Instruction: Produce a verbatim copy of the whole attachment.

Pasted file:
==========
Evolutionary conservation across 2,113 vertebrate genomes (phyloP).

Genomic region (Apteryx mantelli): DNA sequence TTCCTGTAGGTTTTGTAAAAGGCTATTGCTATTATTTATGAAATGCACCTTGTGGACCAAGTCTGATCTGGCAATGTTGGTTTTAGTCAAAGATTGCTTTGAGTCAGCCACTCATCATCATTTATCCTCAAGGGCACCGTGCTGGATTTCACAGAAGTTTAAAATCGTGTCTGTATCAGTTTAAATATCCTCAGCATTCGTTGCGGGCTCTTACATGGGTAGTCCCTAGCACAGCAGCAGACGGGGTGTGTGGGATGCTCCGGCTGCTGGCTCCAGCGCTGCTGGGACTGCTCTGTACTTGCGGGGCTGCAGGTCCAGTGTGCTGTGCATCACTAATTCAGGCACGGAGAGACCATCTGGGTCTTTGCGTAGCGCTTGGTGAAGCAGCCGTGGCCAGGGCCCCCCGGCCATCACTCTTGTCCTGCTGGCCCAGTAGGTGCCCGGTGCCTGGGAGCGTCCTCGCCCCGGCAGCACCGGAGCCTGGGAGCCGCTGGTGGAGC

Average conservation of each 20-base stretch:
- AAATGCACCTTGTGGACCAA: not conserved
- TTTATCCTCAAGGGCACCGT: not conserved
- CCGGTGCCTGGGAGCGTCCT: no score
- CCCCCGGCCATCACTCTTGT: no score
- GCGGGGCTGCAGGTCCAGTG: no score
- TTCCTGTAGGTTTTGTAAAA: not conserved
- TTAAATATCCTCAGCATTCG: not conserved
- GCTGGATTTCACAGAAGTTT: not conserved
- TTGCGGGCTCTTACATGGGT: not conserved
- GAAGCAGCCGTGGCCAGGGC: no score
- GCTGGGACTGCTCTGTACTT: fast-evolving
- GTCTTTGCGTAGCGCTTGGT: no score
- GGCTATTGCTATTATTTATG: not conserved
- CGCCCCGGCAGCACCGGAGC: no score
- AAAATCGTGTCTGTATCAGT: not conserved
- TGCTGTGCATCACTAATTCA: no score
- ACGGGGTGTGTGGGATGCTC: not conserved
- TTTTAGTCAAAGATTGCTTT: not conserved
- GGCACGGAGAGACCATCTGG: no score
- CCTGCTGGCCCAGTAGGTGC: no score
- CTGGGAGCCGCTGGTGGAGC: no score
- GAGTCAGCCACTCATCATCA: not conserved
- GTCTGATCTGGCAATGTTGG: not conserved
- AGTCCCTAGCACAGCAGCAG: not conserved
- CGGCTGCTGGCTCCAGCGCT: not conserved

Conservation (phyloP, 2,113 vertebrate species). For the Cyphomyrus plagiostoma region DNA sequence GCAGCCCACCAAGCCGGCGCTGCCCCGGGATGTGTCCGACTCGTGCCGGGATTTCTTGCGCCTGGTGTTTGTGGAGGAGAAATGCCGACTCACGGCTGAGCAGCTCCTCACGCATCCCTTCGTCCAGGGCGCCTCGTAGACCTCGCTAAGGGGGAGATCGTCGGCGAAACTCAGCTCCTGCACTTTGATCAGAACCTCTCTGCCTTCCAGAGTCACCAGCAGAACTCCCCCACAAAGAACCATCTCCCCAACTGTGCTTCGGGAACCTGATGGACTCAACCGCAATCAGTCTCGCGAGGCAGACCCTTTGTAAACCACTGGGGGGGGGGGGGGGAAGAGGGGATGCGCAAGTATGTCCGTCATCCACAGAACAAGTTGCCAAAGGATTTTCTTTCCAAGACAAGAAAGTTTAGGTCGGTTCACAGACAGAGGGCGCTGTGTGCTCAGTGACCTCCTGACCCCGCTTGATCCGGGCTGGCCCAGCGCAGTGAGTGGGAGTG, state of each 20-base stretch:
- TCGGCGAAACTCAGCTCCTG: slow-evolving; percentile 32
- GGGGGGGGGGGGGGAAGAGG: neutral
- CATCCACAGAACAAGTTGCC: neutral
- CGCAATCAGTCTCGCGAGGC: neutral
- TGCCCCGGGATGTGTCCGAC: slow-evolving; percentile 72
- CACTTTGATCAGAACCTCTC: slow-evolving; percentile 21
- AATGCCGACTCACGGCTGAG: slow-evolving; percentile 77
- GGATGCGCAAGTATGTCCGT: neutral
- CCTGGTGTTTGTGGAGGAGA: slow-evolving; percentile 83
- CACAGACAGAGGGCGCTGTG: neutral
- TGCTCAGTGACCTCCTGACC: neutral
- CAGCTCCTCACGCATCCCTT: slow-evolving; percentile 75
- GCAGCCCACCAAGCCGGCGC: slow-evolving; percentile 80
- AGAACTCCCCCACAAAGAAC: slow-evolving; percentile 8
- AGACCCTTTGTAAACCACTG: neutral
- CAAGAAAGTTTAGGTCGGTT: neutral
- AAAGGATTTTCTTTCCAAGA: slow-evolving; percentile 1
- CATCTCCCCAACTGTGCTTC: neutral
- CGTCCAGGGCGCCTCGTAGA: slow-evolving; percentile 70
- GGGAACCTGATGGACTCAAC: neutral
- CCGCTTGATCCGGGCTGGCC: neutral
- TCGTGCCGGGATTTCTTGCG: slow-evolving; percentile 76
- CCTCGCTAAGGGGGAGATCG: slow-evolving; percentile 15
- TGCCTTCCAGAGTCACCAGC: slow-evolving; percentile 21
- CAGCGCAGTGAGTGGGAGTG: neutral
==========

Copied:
Evolutionary conservation across 2,113 vertebrate genomes (phyloP).

Genomic region (Apteryx mantelli): DNA sequence TTCCTGTAGGTTTTGTAAAAGGCTATTGCTATTATTTATGAAATGCACCTTGTGGACCAAGTCTGATCTGGCAATGTTGGTTTTAGTCAAAGATTGCTTTGAGTCAGCCACTCATCATCATTTATCCTCAAGGGCACCGTGCTGGATTTCACAGAAGTTTAAAATCGTGTCTGTATCAGTTTAAATATCCTCAGCATTCGTTGCGGGCTCTTACATGGGTAGTCCCTAGCACAGCAGCAGACGGGGTGTGTGGGATGCTCCGGCTGCTGGCTCCAGCGCTGCTGGGACTGCTCTGTACTTGCGGGGCTGCAGGTCCAGTGTGCTGTGCATCACTAATTCAGGCACGGAGAGACCATCTGGGTCTTTGCGTAGCGCTTGGTGAAGCAGCCGTGGCCAGGGCCCCCCGGCCATCACTCTTGTCCTGCTGGCCCAGTAGGTGCCCGGTGCCTGGGAGCGTCCTCGCCCCGGCAGCACCGGAGCCTGGGAGCCGCTGGTGGAGC

Average conservation of each 20-base stretch:
- AAATGCACCTTGTGGACCAA: not conserved
- TTTATCCTCAAGGGCACCGT: not conserved
- CCGGTGCCTGGGAGCGTCCT: no score
- CCCCCGGCCATCACTCTTGT: no score
- GCGGGGCTGCAGGTCCAGTG: no score
- TTCCTGTAGGTTTTGTAAAA: not conserved
- TTAAATATCCTCAGCATTCG: not conserved
- GCTGGATTTCACAGAAGTTT: not conserved
- TTGCGGGCTCTTACATGGGT: not conserved
- GAAGCAGCCGTGGCCAGGGC: no score
- GCTGGGACTGCTCTGTACTT: fast-evolving
- GTCTTTGCGTAGCGCTTGGT: no score
- GGCTATTGCTATTATTTATG: not conserved
- CGCCCCGGCAGCACCGGAGC: no score
- AAAATCGTGTCTGTATCAGT: not conserved
- TGCTGTGCATCACTAATTCA: no score
- ACGGGGTGTGTGGGATGCTC: not conserved
- TTTTAGTCAAAGATTGCTTT: not conserved
- GGCACGGAGAGACCATCTGG: no score
- CCTGCTGGCCCAGTAGGTGC: no score
- CTGGGAGCCGCTGGTGGAGC: no score
- GAGTCAGCCACTCATCATCA: not conserved
- GTCTGATCTGGCAATGTTGG: not conserved
- AGTCCCTAGCACAGCAGCAG: not conserved
- CGGCTGCTGGCTCCAGCGCT: not conserved

Conservation (phyloP, 2,113 vertebrate species). For the Cyphomyrus plagiostoma region DNA sequence GCAGCCCACCAAGCCGGCGCTGCCCCGGGATGTGTCCGACTCGTGCCGGGATTTCTTGCGCCTGGTGTTTGTGGAGGAGAAATGCCGACTCACGGCTGAGCAGCTCCTCACGCATCCCTTCGTCCAGGGCGCCTCGTAGACCTCGCTAAGGGGGAGATCGTCGGCGAAACTCAGCTCCTGCACTTTGATCAGAACCTCTCTGCCTTCCAGAGTCACCAGCAGAACTCCCCCACAAAGAACCATCTCCCCAACTGTGCTTCGGGAACCTGATGGACTCAACCGCAATCAGTCTCGCGAGGCAGACCCTTTGTAAACCACTGGGGGGGGGGGGGGGAAGAGGGGATGCGCAAGTATGTCCGTCATCCACAGAACAAGTTGCCAAAGGATTTTCTTTCCAAGACAAGAAAGTTTAGGTCGGTTCACAGACAGAGGGCGCTGTGTGCTCAGTGACCTCCTGACCCCGCTTGATCCGGGCTGGCCCAGCGCAGTGAGTGGGAGTG, state of each 20-base stretch:
- TCGGCGAAACTCAGCTCCTG: slow-evolving; percentile 32
- GGGGGGGGGGGGGGAAGAGG: neutral
- CATCCACAGAACAAGTTGCC: neutral
- CGCAATCAGTCTCGCGAGGC: neutral
- TGCCCCGGGATGTGTCCGAC: slow-evolving; percentile 72
- CACTTTGATCAGAACCTCTC: slow-evolving; percentile 21
- AATGCCGACTCACGGCTGAG: slow-evolving; percentile 77
- GGATGCGCAAGTATGTCCGT: neutral
- CCTGGTGTTTGTGGAGGAGA: slow-evolving; percentile 83
- CACAGACAGAGGGCGCTGTG: neutral
- TGCTCAGTGACCTCCTGACC: neutral
- CAGCTCCTCACGCATCCCTT: slow-evolving; percentile 75
- GCAGCCCACCAAGCCGGCGC: slow-evolving; percentile 80
- AGAACTCCCCCACAAAGAAC: slow-evolving; percentile 8
- AGACCCTTTGTAAACCACTG: neutral
- CAAGAAAGTTTAGGTCGGTT: neutral
- AAAGGATTTTCTTTCCAAGA: slow-evolving; percentile 1
- CATCTCCCCAACTGTGCTTC: neutral
- CGTCCAGGGCGCCTCGTAGA: slow-evolving; percentile 70
- GGGAACCTGATGGACTCAAC: neutral
- CCGCTTGATCCGGGCTGGCC: neutral
- TCGTGCCGGGATTTCTTGCG: slow-evolving; percentile 76
- CCTCGCTAAGGGGGAGATCG: slow-evolving; percentile 15
- TGCCTTCCAGAGTCACCAGC: slow-evolving; percentile 21
- CAGCGCAGTGAGTGGGAGTG: neutral